joseph palmer

What is perhaps most remembered about Palmer though was his attachment to his fine, luxurious white beard. He was mocked and openly persecuted for it in the 1830s and was even imprisoned for a time. Relishing the opportunity to fight for his right to wear it, he remained in prison longer than was necessary until he was asked to leave. A man of principle, he never wavered and kept the beard till his dying day.

After finally leaving jail, Palmer heard about Fruitlands and being a reformer at heart, was eager to join. He offered to run the farm pro bona and provided furniture for the house. Without his practical help, Fruitlands would not have survived as long as it did. He was much more a doer, while Bronson and Lane especially, preferred to just “be.”

The legacy of Fruitlands preserved, thanks to a visionary

Clara Endicott Sears did a great service by providing her book and purchasing the property to preserve for the ages.  Looking over the beautiful vista, one can imagine the community living in the house, the girls running through the fields and the meaningful and often challenging conversations that took place. There was hope in the valley.

But one can also sense the ghosts of broken promises, the oppression of poverty, the bone-chilling winter cold, the desperation of certain starvation and the tensions that tore away at a close family. These were the things that molded and fueled a certain impressionable, highly creative little girl with great talent to dream big dreams that would take care of her family for the rest of their lives, and impact generations of women after her.

For a mere six month experiment, Fruitlands was indeed important. Thank goodness Clara Endicott Sears had the vision and the means to preserve it.

Click to Tweet & ShareThe unknown players of Fruitlands – we finally hear their voices http://wp.me/p125Rp-1nt

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Susan’s ebook, “Game Changer” is now available From the Garret – download for free!

A quick update

I realize it’s been nearly a month since I posted and I wanted to let you know why.

I am hip deep in reading. And it started with a field trip to Fruitlands in Harvard, MA. And it will end there too.

After visiting Fruitlands, I wanted to read more about it. I ended up reading the following:

On top of that, on November 6, two books appeared on my Nook which I had pre-ordered:

And how do these all connect? Eve LaPlante is doing a talk and book signing at Fruitlands on December 1st! You can bet I plan on being there.

Fruitlands by Richard Francis is the hardest book I have ever read. I tried it when it first came out two years ago and was completely overwhelmed by it. Francis is utterly brilliant (and quite droll too – see previous post) but I never thought I could finish that book. I took copious notes and just gave up.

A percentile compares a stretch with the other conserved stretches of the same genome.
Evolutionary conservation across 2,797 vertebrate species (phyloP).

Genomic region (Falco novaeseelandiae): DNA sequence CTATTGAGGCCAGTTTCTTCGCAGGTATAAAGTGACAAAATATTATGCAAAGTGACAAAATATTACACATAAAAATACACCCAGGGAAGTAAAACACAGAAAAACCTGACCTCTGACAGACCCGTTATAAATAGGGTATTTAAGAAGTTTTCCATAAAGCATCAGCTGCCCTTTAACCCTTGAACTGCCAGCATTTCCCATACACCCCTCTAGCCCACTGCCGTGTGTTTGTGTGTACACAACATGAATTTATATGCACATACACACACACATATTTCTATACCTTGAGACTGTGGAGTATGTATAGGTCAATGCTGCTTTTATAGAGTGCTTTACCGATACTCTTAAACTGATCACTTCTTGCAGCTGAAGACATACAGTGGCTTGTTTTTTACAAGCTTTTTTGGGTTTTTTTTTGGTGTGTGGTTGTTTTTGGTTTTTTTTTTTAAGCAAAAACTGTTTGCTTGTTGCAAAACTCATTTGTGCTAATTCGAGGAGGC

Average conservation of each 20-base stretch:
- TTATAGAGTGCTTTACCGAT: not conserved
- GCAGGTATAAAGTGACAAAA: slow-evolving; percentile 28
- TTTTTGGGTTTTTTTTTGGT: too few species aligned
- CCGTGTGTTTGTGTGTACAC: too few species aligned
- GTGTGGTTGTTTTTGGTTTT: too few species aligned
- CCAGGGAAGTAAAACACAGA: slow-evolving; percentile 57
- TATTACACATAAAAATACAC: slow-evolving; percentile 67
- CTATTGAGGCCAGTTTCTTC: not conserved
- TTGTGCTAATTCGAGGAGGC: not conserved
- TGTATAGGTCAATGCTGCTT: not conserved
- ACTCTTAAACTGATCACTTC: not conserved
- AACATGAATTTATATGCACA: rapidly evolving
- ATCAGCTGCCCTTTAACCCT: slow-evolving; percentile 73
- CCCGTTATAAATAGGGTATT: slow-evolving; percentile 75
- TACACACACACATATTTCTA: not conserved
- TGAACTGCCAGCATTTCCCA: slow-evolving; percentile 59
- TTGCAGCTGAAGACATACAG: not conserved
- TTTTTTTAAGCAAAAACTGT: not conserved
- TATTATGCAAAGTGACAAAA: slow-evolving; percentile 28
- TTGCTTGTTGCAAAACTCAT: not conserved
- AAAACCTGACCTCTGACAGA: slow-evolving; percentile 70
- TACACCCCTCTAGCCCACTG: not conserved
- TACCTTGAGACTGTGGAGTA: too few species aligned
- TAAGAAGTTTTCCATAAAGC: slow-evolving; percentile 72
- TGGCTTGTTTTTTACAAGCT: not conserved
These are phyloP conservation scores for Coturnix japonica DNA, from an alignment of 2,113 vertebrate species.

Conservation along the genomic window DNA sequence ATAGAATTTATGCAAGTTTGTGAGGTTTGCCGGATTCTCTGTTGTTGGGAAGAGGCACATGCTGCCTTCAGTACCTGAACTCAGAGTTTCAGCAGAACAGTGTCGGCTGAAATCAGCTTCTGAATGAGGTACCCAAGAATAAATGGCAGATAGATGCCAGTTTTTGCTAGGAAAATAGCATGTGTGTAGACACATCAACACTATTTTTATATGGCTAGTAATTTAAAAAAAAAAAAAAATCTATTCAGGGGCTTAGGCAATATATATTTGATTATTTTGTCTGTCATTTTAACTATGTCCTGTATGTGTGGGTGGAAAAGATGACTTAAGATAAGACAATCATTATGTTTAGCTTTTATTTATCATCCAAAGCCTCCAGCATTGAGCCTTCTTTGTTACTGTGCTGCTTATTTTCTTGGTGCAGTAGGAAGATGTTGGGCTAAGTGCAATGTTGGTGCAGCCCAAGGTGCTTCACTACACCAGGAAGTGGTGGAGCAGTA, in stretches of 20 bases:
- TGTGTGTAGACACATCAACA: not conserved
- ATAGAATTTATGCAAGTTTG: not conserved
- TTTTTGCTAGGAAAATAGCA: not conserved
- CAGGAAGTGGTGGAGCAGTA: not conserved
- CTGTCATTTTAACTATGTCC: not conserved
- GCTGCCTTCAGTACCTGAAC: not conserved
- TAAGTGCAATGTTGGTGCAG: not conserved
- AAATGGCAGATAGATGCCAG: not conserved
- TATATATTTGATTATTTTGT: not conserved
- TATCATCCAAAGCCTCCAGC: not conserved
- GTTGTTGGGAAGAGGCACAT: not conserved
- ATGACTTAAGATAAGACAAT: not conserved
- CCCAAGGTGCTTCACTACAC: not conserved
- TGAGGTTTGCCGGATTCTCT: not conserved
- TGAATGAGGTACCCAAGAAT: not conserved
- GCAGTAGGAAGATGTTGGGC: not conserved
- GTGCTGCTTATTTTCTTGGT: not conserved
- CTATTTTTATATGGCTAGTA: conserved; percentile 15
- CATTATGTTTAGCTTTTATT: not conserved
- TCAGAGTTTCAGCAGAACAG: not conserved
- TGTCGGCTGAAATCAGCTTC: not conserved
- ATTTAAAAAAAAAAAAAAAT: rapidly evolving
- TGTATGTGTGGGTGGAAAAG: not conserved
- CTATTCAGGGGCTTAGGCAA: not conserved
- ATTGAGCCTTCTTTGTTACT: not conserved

Visiting Fruitlands made me pick it up again. And now I only have 70+ pages left. But you can see how many more notes I will be taking!

Here are some other posts I did on this book way back when:

I need to finish reading this book plus at least Marmee & Louisa before December 1st. Wish me luck!

And I will be sharing many things with you soon.

Click to Tweet & Share: Marmee & Lousia by Eve Laplante, and Fruitlands by Richard Francis – what’s the connection? http://wp.me/p125Rp-1iF

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Susan’s ebook, “Game Changer” is now available From the Garret – download for free!

Book Review: Louisa May Alcott Her Girlhood Diary

Since a children’s biography (The Story of Louisa May Alcott by Joan Howard) introduced me to Louisa, I have a special fondness for children’s books on the subject. During a recent trip to the Worcester Public Library, I discovered Louisa May Alcott Her Girlhood Diary, edited by Cary Ryan with illustrations by Mark Graham. It was the perfect introduction to Louisa’s voice, greatly whetting my appetite for more.

Setup of the book

The book’s chapters are arranged by theme and therefore the information is not in chronological order. Since the story jumps around quite a bit, it could be confusing for a newcomer to Louisa’s life. However, a 13 year-old reviewer on Amazon commented that the book made her want to read more, so I would say the author did her job.

There is, sadly, little that remains of Louisa’s earliest journal entries so I appreciated the author’s commentary surrounding them. I also appreciated clarifications of intent, and the spelling and grammar corrections.

Louisa’s own voice

In these scant entries I hear a voice that is spirited, fierce, poignant, sometimes confused and deeply burdened with guilt. Louisa’s moods are legendary and even in these short passages you see the swings:

Sunday, September 21st, Fruitlands
“Father and Mr. Lane have gone to N[ew] Hampshire to preach. It was very lovely . . . Anna and I got supper. In the eve I read [Oliver Goldsmith’s] “[The] Vicar of Wakefield.” I was cross to-day and I cired when I went to bed. I made good resolutions, and felt better in my heart. If I only kept all I make, I should be the best girl in the wold. But I don’t, and so am very bad.” (pages 3 and 4)

Tomboy Louy

drawing by Flora Smith, from The Story of Louisa May Alcott by Joan Howard

The spirited and fierce Louisa wrote, “I always thought I must have been a deer or a horse in some former state, because it was such a joy to run. No boy could be my friend till I had beaten him in a race, and no girl if she refused to climb trees, leap fences, and be a tomboy.”
(page 1).

Writing as a release